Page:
Music Article

A Vinyl Farewell

Bidding farewell to vinyl -- Why we'll miss the LP

Record companies don't want to make them. Record stores don't want to stock them. They're still being played in homes across the country, yet many of them are crammed into milk crates or boxed next to old baby shoes in a corner of your parents' basement. And even if they still occupy a prime place in your living room and your life, there's no denying one inescapable fact: The vinyl LP — the focal point for a generation of baby boomers who grew up with rock & roll, studying lyrics and analyzing album jackets along the way — is about to go the way of five-and-dime stores and the 50-cent gallon of gas.

Ever since the introduction of the compact disc eight years ago, the LP's days have been numbered. And if you've tried buying one in the past year, you must have sensed that its number is finally up. LPs are all but impossible to find in stores, and fewer than 25 percent of new pop albums are even released on black plastic (genres like jazz, classical, and country are nearly vinyl- free). In 1990, only 11.7 million LPs were sold, compared with 286 million CDs. ''From our standpoint, vinyl is pretty much finished,'' says Henry Droz, president of WEA (Warner/Elektra/Atlantic), the largest distributor of pop albums in the U.S. ''The demand is just about nil.'' As proof, Droz grabs a sheet with recent one-day sales figures for one of WEA's top-selling albums: 25,000 CDs, 20,000 cassettes, and ''about 16'' LPs.

But those are merely cold, hard facts. For anyone accustomed to cute, easy- to-use CDs, nothing brings home the passing of vinyl more than the simple act of playing an LP. You tug the record out of its cardboard sleeve, pop open the cover of your turntable, gently place the LP on the rubber mat, check the stylus for dust, press ''play,'' and watch the turntable arm s-l-o-w-l-y drop onto the record. You sit down, examine the front cover of the album, flip it over, and start checking the credits listing songwriters, musicians, and friends of the band. When the side ends, you get up and flip the record over, and the ritual starts once again. Thanks to CDs, what was once a natural act suddenly feels as foreign as an ancient druidic ceremony. Even worse, it makes you feel as old as a druid.

To convince the public it didn't need LPs took some doing — after all, the LP has been the primary way we listened to music for more than 40 years. Looking for a way to reproduce entire symphonies (and, later, lengthy jazz pieces) on a single record, Columbia brought out the first long-playing 33 1/3 rpm albums in June 1948. The LP sounded better and held far more music than its principal competition — the breakable 78 rpm shellac disc, which played for at most 4 1/2 minutes per side. The following year, RCA unveiled the first 45 rpm records. Ironically, 45s were first intended as competition for LPs, but after consumers rejected them because they held no more music than 78s, they became the standard format for pop singles.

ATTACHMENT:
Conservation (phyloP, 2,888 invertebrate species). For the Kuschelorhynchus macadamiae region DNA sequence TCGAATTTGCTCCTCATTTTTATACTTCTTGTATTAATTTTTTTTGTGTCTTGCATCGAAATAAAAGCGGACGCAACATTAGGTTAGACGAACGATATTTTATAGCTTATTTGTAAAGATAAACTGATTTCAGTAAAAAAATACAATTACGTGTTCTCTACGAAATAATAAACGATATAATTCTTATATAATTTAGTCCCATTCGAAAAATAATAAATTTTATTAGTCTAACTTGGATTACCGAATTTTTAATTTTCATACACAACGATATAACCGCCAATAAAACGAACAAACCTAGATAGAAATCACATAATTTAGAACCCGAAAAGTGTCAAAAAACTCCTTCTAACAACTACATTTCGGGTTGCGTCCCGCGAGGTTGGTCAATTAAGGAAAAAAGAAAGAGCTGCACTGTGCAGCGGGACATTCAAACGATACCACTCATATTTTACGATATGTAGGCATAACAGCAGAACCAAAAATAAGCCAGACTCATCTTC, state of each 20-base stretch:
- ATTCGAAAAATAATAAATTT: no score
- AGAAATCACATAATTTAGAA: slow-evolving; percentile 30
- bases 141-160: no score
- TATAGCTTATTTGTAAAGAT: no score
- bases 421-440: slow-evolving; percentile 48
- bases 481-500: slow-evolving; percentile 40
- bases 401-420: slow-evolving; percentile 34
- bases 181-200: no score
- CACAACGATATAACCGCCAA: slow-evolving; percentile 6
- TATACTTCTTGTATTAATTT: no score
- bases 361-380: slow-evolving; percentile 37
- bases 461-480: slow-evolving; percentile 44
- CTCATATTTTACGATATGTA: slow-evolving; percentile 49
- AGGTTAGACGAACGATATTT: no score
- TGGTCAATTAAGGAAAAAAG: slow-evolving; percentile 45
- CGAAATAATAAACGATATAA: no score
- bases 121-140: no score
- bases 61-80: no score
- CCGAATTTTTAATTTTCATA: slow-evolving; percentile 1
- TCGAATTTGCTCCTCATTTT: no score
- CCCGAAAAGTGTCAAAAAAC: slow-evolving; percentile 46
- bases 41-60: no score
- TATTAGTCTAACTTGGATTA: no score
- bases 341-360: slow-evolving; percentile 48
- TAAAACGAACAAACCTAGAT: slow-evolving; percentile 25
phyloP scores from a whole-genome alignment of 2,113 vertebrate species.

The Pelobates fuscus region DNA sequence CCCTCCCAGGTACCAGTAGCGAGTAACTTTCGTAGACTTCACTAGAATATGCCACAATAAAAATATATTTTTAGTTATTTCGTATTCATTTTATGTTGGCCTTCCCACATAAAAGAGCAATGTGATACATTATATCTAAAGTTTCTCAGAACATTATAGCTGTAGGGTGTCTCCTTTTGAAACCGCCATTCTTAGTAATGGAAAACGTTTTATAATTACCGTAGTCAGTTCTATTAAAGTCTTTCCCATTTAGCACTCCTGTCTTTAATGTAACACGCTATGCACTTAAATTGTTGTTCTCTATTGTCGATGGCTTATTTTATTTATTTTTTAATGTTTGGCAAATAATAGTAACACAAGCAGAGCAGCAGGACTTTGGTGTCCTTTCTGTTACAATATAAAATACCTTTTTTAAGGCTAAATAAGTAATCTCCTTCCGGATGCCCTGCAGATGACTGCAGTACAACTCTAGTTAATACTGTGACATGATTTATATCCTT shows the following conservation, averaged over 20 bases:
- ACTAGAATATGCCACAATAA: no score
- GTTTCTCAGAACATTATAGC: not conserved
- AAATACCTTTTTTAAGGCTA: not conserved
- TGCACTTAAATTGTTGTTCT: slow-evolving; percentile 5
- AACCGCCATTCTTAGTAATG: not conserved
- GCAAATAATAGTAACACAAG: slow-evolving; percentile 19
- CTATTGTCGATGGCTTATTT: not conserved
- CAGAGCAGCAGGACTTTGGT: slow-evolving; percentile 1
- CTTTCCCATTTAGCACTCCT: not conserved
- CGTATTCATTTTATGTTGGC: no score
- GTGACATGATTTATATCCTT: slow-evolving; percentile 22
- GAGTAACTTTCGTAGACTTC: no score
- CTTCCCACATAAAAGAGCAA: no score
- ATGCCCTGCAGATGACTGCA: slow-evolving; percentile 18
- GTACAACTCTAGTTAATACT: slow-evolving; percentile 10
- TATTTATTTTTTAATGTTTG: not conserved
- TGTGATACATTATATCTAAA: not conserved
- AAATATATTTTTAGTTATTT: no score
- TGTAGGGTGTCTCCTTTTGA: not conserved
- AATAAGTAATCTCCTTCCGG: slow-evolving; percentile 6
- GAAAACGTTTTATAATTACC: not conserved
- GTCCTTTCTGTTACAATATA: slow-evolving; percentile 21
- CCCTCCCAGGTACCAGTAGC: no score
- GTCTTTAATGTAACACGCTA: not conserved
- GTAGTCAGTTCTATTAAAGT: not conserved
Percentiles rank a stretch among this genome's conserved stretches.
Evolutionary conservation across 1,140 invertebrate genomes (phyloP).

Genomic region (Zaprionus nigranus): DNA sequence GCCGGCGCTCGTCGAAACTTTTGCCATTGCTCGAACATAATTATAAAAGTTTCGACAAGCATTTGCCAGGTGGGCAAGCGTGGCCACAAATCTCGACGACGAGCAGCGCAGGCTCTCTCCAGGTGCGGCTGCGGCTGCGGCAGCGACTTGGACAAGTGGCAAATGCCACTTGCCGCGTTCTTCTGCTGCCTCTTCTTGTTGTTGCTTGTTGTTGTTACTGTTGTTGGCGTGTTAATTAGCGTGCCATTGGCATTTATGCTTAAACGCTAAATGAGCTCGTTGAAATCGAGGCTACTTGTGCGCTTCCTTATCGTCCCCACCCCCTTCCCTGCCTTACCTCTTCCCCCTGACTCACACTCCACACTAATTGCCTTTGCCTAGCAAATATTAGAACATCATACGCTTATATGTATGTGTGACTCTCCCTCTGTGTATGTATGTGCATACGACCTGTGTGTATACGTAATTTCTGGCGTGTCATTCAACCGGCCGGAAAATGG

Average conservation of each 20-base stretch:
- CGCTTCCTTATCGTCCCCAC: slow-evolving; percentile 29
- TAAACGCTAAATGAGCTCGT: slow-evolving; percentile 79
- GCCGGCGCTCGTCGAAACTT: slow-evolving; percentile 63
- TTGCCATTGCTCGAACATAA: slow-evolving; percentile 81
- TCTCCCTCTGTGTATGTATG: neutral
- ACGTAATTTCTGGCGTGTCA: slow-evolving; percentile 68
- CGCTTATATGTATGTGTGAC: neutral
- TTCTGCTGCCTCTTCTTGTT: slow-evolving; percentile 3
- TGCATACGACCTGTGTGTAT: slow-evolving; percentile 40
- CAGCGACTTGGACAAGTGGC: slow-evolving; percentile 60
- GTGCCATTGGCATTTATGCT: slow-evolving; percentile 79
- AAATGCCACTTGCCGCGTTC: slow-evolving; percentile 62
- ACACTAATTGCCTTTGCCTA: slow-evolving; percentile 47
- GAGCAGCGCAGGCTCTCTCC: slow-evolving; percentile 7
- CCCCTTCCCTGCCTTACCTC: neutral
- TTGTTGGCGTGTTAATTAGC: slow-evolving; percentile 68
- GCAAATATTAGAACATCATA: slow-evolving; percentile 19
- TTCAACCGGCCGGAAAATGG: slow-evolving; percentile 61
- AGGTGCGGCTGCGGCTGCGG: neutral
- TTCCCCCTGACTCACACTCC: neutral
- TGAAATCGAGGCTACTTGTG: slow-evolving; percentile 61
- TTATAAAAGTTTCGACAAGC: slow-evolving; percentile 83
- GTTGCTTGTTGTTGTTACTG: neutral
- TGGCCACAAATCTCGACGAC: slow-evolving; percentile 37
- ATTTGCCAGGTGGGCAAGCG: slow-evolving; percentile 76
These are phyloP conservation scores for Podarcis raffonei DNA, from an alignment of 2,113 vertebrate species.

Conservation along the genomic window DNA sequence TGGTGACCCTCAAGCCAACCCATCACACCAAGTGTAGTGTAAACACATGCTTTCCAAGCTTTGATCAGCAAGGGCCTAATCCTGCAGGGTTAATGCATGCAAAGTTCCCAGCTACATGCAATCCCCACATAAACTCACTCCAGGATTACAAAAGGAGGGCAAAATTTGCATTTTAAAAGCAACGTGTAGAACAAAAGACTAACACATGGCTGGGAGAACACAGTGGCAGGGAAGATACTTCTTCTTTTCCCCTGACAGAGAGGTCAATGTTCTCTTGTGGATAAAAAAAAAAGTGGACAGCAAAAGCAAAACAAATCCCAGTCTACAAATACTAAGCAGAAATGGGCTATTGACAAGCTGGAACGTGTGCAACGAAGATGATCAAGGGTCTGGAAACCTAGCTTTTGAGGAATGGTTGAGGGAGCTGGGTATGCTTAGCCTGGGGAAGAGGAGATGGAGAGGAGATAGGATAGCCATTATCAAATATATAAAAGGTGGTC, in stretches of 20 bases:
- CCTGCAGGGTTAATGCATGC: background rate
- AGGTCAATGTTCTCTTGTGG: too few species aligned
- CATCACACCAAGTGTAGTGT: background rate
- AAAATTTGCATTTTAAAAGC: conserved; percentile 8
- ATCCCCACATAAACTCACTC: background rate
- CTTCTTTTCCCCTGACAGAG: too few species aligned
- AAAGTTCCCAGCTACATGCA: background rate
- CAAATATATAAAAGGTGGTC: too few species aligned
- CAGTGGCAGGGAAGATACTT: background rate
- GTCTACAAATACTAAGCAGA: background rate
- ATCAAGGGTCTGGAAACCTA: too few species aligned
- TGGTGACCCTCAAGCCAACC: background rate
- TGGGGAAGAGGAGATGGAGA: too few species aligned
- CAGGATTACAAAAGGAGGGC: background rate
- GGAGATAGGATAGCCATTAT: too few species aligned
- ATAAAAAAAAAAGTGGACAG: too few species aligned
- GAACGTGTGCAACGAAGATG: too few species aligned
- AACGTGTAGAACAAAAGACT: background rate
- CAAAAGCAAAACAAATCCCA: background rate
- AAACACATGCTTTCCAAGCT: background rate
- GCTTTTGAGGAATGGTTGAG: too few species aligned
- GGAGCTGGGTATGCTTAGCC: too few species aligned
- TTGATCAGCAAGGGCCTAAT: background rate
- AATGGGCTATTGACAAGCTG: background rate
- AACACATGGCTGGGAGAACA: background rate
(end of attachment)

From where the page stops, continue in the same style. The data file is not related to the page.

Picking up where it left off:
During the '50s and early '60s, pop albums were little more than an artist's major hit, with added filler. By the mid-'60s, the album had become the talisman of the emerging rock counterculture. Rock fans considered their music a serious art form, and to prove it they could point to albums like the Beatles' Rubber Soul, the Beach Boys' Pet Sounds, and Jefferson Airplane's Surrealistic Pillow — works with themes and continuity, not just random collections of songs. And that was only the beginning. Soon there were concept albums, rock operas, even songs that took up an entire side of an LP (like Bob Dylan's ''Sad-Eyed Lady of the Lowlands'' on his 1966 double album, Blonde on Blonde).

As the LP became a symbol of artistic expression, so did its packaging, which could range from lavish (the absurdly elaborate Sgt. Pepper's Lonely Hearts Club Band) to garish (the kidnap-note lettering of the Sex Pistols' Never Mind the Bollocks, Here's the Sex Pistols). There was the circular cover of the Small Faces' Ogdens' Nut Gone Flake, which literally rolled off record- store racks; the rotating pinwheel on Led Zeppelin III; the school desk (with panties wrapped around the LP) on Alice Cooper's School's Out; the Andy Warhol-designed jeans-with-zipper of the Rolling Stones' Sticky Fingers. Monty Python's Matching Tie and Handkerchief was an actual three-sided LP. One side had parallel grooves: Depending where you placed the needle, you'd hear one of two completely different recordings. And there were LP covers shaped like sleeping pills, cigarette lighters, buckets of fruit, liquor-filled drinks, and packets of marijuana rolling paper.

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